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Super Tuesday could be summed up this way: It delivered clear victories for the front-runners and slivers of hope for the losers.

The biggest day thus far in the US presidential campaign saw Hillary Clinton, the Democratic favourite, and Donald Trump, the leading Republican, make big strides toward their goal of becoming their party's nominee to run for president in November's general election.

But their rivals performed well enough to postpone tough decisions about any of them leaving the race, at least until after the primaries in other large states later in March.

Clinton, a former secretary of state, won Texas, Tennessee, Virginia, Georgia, Alabama, Massachusetts and Arkansas - seven of the 11 states that voted on the Democratic side. But she had to concede Colorado, Vermont, Oklahoma and Minnesota to her more liberal challenger, Bernie Sanders, who says he wants a "political revolution."

Still, Clinton piled up many more delegates because she won by larger margins in big states. But to the victor go not all the spoils. Both parties divide delegates proportionally based on the number of votes received in Super Tuesday states.

Trump, the most controversial major candidate in modern US presidential politics, chalked up victories in seven states: Georgia, Alabama, Massachusetts, Virginia, Tennessee, Arkansas and Vermont. But he lost the important state of Texas - the one with the most delegates up for grabs Tuesday - to arch-conservative Ted Cruz.

Democrats in Texas chose a total of 252 delegates, and the Republicans 155. Cruz was expected to win the state, which he represents in the US Senate. He also edged out Trump in Oklahoma, while Florida Senator Marco Rubio won Minnesota. Cruz and Rubio finished with more delegates together than Trump received Tuesday, though the billionaire has an overall lead in the count.

Cruz also finished second in four states, prompting him to call for the field of Republican candidates, which in addition to Rubio includes Ohio Governor John Kasich and retired neurosurgeon Ben Carson, to rally behind him.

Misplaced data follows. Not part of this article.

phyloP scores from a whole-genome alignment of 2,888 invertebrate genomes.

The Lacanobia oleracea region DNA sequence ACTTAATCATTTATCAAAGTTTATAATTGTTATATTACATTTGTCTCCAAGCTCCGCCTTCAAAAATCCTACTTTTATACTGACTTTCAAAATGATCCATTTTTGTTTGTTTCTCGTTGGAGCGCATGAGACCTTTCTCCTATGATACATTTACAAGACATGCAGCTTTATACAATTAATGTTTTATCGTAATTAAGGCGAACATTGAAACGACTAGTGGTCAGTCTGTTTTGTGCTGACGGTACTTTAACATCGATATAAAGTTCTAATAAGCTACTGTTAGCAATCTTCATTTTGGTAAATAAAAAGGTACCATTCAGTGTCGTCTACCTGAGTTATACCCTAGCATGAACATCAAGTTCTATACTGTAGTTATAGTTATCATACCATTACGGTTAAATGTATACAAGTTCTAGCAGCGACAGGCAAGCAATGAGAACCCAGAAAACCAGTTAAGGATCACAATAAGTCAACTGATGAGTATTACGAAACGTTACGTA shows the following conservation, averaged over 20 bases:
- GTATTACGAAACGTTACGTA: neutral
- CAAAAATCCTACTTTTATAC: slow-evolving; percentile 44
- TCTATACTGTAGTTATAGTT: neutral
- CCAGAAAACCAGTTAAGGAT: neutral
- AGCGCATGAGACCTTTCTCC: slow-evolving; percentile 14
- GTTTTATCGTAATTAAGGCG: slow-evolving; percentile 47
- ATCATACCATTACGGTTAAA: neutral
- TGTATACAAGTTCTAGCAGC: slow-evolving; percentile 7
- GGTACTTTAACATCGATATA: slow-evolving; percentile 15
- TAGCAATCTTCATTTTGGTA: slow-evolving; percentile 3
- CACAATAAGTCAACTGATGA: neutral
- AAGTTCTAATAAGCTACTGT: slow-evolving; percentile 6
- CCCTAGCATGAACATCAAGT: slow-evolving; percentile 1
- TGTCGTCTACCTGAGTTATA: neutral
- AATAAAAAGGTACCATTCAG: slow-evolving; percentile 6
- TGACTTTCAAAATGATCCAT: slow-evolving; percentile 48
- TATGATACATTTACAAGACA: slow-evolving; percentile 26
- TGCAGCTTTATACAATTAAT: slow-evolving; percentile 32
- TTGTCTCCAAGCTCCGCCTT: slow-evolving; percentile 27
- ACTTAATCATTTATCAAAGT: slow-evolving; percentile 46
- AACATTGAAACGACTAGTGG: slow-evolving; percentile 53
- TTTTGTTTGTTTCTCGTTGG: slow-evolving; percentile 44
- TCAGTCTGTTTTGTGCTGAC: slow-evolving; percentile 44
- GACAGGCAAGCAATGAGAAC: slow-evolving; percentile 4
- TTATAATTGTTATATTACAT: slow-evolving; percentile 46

"Our campaign is the only campaign that has beaten, that can beat and that will beat Donald Trump," Cruz said.

As long as there are five candidates, a nomination for Trump is more likely, the evangelical Christian said, adding: "I ask you to prayerfully consider our coming together, uniting."

About 20 per cent of all delegates were decided on Super Tuesday: a total of 600 among the Republicans and about 1,000 among the Democrats. A Republican candidate needs 1,237 delegates to win the nomination and a Democrat needs 2,383.

Sanders put up a hard fight in a few states against the former US senator from New York and former first lady. He won Vermont, his home state, Oklahoma, Minnesota and Colorado. Massachusetts was won by Clinton - barely. Sanders won New Hampshire last month.

"All across our country today they - Democrats - voted to break down barriers so we can all rise together," Clinton said.

"America is strong when we're all strong. America never stopped being great," she said, rebuking Trump's campaign slogan, "Make America great again."

Trump didn't hold a victory rally, but took the opportunity to answer questions from reporters at a swanky venue he owns in the wealthy Florida city of Palm Beach. He said he would be a "unifier" and would work to get to know leaders in Congress.

He was introduced by New Jersey Governor Chris Christie, who recently endorsed Trump in a surprising move. Christie praised Trump as a "tough," "strong" and "bold."

But in fact the party leadership is vehemently opposed to the candidacy of the eccentric outsider and are not much more excited about Cruz.

Rubio, the great hope of the establishment, might have won one state and finished second in two, but in several other states he was pushed down to third place by either Cruz or Kasich, low enough to leave him with no delegates.

At a rally in Miami, Rubio declared his eagerness for his home state's winner-take-all contest in two weeks, when all 99 delegates will be awarded to the Republican that places first in Florida.

"We are so excited to be home and we are so excited about what lies ahead for America," he said. "We are so excited about what lies ahead for our campaign."

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